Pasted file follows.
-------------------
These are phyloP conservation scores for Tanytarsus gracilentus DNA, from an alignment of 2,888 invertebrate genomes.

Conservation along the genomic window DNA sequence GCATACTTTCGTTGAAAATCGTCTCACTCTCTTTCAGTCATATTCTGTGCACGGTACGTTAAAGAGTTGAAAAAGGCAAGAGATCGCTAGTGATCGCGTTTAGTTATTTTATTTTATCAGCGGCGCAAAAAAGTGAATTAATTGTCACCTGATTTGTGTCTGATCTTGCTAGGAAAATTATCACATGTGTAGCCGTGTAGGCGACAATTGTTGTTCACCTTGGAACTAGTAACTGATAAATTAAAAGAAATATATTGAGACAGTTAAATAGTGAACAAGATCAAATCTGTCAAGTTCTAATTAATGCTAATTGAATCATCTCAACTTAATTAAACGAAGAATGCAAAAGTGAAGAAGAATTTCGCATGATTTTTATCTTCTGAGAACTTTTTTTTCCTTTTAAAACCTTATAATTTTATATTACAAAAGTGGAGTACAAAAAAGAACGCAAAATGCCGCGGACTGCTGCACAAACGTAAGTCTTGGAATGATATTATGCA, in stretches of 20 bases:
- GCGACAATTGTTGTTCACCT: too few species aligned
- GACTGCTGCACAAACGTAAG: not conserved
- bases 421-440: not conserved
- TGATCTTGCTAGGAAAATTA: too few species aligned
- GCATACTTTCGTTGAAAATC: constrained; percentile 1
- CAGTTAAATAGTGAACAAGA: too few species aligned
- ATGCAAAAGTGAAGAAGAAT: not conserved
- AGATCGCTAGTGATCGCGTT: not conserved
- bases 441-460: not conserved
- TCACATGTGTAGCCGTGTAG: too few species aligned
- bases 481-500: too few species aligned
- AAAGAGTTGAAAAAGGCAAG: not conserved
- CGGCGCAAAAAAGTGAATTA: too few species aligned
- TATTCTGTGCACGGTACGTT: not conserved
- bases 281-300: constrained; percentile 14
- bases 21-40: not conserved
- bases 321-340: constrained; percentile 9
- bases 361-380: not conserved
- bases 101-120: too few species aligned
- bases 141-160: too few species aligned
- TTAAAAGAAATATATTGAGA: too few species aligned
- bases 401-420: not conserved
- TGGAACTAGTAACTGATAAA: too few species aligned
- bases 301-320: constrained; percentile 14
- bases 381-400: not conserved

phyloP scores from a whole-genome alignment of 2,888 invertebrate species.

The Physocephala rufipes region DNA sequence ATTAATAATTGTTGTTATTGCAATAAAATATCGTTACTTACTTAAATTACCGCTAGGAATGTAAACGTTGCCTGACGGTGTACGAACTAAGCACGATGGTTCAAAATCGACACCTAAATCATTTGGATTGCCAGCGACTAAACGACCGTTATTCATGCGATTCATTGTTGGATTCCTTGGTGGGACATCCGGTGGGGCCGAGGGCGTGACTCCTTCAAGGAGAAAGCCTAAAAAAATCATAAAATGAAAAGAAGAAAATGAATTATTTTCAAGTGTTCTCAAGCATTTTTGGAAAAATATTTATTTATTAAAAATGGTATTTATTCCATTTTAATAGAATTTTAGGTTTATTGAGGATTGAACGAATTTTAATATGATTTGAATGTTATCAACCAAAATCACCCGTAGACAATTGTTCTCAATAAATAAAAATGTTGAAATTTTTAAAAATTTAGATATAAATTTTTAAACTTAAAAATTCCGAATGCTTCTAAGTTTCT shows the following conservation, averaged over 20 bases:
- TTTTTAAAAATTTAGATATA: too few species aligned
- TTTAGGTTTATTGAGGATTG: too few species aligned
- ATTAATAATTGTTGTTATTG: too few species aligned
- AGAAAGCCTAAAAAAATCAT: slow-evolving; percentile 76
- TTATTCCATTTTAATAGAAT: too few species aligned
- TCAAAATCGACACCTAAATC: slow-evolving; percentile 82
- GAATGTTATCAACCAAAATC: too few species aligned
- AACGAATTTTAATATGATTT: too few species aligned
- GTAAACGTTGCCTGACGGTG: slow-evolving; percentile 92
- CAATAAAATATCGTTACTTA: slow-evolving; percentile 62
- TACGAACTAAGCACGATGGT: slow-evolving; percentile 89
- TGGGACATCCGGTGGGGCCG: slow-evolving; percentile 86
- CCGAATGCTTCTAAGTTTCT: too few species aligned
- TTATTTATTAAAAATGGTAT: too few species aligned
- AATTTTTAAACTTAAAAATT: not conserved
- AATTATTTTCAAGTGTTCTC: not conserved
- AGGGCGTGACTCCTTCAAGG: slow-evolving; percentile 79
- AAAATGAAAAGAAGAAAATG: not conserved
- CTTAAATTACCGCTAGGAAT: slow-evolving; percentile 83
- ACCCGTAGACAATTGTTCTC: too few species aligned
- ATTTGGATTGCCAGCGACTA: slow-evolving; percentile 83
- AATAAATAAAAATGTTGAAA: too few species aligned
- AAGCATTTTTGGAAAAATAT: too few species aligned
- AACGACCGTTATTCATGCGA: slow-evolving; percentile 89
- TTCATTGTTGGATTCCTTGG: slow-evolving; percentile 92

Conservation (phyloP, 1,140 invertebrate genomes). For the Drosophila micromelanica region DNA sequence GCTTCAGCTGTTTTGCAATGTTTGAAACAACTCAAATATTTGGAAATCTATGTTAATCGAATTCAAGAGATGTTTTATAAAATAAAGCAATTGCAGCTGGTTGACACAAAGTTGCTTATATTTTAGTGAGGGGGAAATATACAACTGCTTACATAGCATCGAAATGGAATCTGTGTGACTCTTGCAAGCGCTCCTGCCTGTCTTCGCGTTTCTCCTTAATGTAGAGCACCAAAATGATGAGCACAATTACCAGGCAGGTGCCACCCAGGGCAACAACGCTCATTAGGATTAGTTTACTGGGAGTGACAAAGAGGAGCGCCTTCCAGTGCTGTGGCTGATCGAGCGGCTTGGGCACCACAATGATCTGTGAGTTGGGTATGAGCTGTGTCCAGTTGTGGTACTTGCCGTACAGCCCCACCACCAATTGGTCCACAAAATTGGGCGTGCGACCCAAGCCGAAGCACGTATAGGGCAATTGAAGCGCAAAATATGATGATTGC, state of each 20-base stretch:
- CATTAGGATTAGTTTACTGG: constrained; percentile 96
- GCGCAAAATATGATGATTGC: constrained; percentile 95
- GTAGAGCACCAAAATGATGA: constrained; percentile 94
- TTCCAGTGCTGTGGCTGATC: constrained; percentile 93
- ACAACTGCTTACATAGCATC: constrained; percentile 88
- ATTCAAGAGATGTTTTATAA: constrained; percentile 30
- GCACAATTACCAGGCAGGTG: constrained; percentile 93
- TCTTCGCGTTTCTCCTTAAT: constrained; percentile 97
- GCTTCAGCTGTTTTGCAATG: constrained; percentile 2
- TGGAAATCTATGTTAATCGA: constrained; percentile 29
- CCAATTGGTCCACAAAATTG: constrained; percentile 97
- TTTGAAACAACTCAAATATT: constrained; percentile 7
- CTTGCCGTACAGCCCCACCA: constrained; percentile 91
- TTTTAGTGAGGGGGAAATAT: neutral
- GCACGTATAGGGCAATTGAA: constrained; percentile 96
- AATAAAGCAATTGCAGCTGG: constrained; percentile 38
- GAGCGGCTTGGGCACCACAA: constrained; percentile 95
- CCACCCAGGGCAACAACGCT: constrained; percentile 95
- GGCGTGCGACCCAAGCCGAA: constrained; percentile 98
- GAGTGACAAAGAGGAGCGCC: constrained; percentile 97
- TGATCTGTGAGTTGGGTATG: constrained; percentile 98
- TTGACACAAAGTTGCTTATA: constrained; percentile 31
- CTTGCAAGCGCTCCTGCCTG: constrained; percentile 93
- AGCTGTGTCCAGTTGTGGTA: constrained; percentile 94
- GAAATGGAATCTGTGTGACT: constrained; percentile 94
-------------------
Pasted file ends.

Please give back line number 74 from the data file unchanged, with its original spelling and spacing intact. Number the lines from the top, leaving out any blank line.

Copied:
- GGCGTGCGACCCAAGCCGAA: constrained; percentile 98